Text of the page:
On my recent visit to Nuuk, I continued work on the QGreenland project, building a geospatial data tool for researchers and educators interested in exploring Greenland and learning about the scientific research taking place there. Although one cannot smell the tundra or hear the Arctic birds through interactive maps, such tools promise to familiarise people with the world’s largest island and help them understand how changes in the Arctic could affect their own communities, even if they are thousands of miles away.

To avoid catastrophe, we must act immediately. Much like the light from distant stars enables us to peer into the past, the changes we now see in Greenland – the result of our previous inaction on greenhouse-gas emissions – offer a frightening glimpse into the future. As the Intergovernmental Panel on Climate Change’s recent Synthesis Report notes, “sea-level rise is unavoidable for centuries to millennia,” largely owing to ice-sheet melt.

Rising sea levels may not seem like a pressing issue if one’s own backyard is not flooding. But roughly 40 per cent of the world’s population lives within 100 kilometers (62 miles) of coasts. Beyond coastal erosion and saltwater inundating freshwater resources and ecosystems, sea-level rise will also affect groundwater levels, causing potential flooding and water contamination further inland. And those of us living thousands of miles from the coastline depend on coastal infrastructure for goods and shipping. We must all plan for a future with continued sea-level rise and work together to respond to it.

The extent and pace of sea-level rise, however, still depends on the choices we make now. The latest IPCC report, which shows global temperatures heading toward a 3.5° Celsius increase by 2100, underscores the urgent need to close the gap between current measures to combat climate change and what must be done to meet our agreed global goal of less than 2°C. If temperatures rise by 2-3°C, the Greenland and West Antarctic Ice Sheets could be lost “almost completely and irreversibly over multiple millennia,” causing several meters of sea-level rise. Estimates suggest that the Greenland Ice Sheet alone holds the equivalent of 7.4 meters (24 feet) of potential sea-level increase.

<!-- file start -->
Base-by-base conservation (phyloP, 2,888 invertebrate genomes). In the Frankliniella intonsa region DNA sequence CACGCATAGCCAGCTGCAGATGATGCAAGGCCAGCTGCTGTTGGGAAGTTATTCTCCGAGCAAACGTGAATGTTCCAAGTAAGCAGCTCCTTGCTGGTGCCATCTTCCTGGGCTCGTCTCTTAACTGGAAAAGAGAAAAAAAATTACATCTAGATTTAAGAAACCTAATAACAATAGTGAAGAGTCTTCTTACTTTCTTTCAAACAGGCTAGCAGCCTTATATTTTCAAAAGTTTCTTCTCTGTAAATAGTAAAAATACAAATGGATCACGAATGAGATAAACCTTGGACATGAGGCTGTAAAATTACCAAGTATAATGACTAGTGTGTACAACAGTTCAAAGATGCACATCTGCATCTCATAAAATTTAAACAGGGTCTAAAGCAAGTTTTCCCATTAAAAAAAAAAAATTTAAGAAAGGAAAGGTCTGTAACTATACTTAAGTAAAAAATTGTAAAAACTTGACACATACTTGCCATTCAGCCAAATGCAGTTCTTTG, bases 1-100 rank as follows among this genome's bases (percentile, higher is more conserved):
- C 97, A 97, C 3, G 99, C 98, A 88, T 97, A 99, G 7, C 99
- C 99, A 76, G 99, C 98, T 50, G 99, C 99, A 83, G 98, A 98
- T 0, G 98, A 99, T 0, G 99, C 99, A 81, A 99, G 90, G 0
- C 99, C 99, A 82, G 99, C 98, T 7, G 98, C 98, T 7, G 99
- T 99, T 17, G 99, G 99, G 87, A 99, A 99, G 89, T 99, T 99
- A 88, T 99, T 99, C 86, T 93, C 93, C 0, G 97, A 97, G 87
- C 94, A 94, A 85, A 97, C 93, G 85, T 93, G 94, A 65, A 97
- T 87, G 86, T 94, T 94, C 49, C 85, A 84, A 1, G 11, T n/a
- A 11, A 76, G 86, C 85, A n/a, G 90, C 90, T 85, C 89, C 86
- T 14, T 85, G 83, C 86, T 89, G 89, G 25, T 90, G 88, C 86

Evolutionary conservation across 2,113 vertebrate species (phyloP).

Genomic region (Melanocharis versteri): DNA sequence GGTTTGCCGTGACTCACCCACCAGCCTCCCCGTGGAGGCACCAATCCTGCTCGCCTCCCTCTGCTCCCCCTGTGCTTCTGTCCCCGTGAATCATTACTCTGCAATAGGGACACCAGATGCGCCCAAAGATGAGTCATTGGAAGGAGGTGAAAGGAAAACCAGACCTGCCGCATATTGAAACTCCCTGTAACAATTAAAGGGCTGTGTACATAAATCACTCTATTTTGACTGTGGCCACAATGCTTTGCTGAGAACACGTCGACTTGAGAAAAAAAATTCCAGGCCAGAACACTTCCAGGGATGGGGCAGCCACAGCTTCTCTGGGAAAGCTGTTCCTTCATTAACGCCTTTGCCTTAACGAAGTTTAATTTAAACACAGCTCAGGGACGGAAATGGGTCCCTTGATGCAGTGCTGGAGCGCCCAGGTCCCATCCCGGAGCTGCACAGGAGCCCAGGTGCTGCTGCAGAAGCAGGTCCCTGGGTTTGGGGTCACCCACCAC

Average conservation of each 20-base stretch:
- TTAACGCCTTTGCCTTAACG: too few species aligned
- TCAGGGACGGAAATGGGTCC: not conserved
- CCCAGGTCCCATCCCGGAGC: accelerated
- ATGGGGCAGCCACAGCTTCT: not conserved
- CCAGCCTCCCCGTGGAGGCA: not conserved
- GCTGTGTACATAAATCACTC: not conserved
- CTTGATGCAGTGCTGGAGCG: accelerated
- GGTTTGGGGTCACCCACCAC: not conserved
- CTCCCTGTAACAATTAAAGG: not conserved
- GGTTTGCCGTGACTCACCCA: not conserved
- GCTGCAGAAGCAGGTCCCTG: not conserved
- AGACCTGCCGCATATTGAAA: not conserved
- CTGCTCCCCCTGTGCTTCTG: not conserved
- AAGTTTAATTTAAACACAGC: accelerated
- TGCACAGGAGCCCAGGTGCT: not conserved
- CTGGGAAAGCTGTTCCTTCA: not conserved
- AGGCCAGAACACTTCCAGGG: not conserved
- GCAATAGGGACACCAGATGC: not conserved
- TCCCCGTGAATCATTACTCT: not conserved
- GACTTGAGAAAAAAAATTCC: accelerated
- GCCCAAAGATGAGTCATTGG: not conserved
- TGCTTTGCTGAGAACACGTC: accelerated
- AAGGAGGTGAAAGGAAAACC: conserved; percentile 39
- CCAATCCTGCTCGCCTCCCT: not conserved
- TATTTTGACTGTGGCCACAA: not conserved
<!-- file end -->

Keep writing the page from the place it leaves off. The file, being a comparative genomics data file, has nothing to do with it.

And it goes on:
Fortunately, humanity’s future is not fully predetermined. By taking strong climate-focused action now, we could save much of the Greenland Ice Sheet, curb the spread of wildfires, minimise the rise in drought frequency and severity, enhance food security, and ensure a habitable world.

But achieving this requires a concerted and sustained effort to limit global temperature rise; every degree matters. To prevail against climate change, we must adhere to established deadlines and honor existing commitments to shift away from fossil fuels as our primary energy source. The message from Greenland is clear: ice will not negotiate.

Twila Moon is Deputy Lead Scientist at the National Snow and Ice Data Center at the University of Colorado Boulder.

© Project Syndicate 1995–2023